Beaconsfield (03) 9707 0555
Cranbourne (03) 5995 2700
Pakenham (03) 5940 4555
Warragul (03) 5622 1793
Which home office expenses can you claim? – July 2014
If you operate your business in full or in part from home and are required to use your own computer, phone or other electronic devices for work purposes, you may be able to claim a deduction for your costs. There are however rules you need to adhere to and records you need to keep.
The deductions you may be able to claim are for:
Being able to claim these expenses hinges on whether your home is your place of business and if you have an area set aside exclusively for business activities.
If your home is indeed your place of business and you have an area set aside exclusively for business activities, you may be able to claim both occupancy and running expenses. If you carry on your business elsewhere however and also do some work at home, you cannot claim occupancy expenses – even if you have a work area set aside in your home.
The table below shows the deductions you can claim for the three options that exist for a taxpayer to “work from home”.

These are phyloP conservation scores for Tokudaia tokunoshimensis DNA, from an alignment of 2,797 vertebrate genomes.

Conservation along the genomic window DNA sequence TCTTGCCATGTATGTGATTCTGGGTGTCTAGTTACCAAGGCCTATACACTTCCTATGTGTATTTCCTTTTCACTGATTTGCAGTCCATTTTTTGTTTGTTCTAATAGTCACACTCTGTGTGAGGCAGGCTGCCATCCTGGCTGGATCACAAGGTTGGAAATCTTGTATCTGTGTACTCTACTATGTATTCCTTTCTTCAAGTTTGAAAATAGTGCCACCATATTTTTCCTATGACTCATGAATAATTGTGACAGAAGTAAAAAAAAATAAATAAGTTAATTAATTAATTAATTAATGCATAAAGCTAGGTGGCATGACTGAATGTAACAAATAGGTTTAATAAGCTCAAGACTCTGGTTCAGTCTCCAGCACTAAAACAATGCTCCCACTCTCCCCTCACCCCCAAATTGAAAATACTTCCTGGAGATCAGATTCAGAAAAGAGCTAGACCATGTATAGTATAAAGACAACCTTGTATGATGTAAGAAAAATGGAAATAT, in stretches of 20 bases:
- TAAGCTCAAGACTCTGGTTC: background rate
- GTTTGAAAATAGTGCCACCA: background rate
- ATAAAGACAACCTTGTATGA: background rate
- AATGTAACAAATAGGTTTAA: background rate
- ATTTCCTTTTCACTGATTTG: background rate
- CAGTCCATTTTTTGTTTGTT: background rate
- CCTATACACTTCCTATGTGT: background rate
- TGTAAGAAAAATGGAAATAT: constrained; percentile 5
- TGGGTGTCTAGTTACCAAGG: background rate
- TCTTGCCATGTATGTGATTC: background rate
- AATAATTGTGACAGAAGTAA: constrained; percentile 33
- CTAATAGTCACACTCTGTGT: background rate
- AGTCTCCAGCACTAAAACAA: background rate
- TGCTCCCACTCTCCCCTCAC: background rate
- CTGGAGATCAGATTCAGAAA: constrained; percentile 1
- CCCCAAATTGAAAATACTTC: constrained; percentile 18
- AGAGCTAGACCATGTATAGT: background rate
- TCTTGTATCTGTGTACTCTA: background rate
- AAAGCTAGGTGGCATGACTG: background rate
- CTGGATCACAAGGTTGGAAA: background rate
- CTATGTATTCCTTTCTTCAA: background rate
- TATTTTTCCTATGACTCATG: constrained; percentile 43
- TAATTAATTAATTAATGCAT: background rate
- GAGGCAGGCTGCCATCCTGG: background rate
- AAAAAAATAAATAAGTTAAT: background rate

Once you determine the costs that you can deduct, you are required to keep the relevant records. These can be:
Consult this office for more, but also here is a home office expenses calculator from the Tax Office that will help you calculate the amount you can claim as a tax deduction for home office expenses for the 2011-12, 2012-13 and 2013-14 financial years.
One important point to remember is that should you use any portion of your home as a place of business, the main residence exemption to capital gains tax (because it is your principal place of residence) is generally relinquished for that portion. Consult this office for the implications this may have on your tax situation.
DISCLAIMER:All information provided in this publication is of a general nature only and is not personal financial or investment advice. It does not take into account your particular objectives and circumstances. No person should act on the basis of this information without first obtaining and following the advice of a suitably qualified professional advisor. To the fullest extent permitted by law, no person involved in producing, distributing or providing the information in this publication (including Taxpayers Australia Incorporated, each of its directors, councilors, employees and contractors and the editors or authors of the information) will be liable in any way for any loss or damage suffered by any person through the use of or access to this information. The Copyright is owned exclusively by Taxpayers Australia Inc (ABN 96 075 950 284).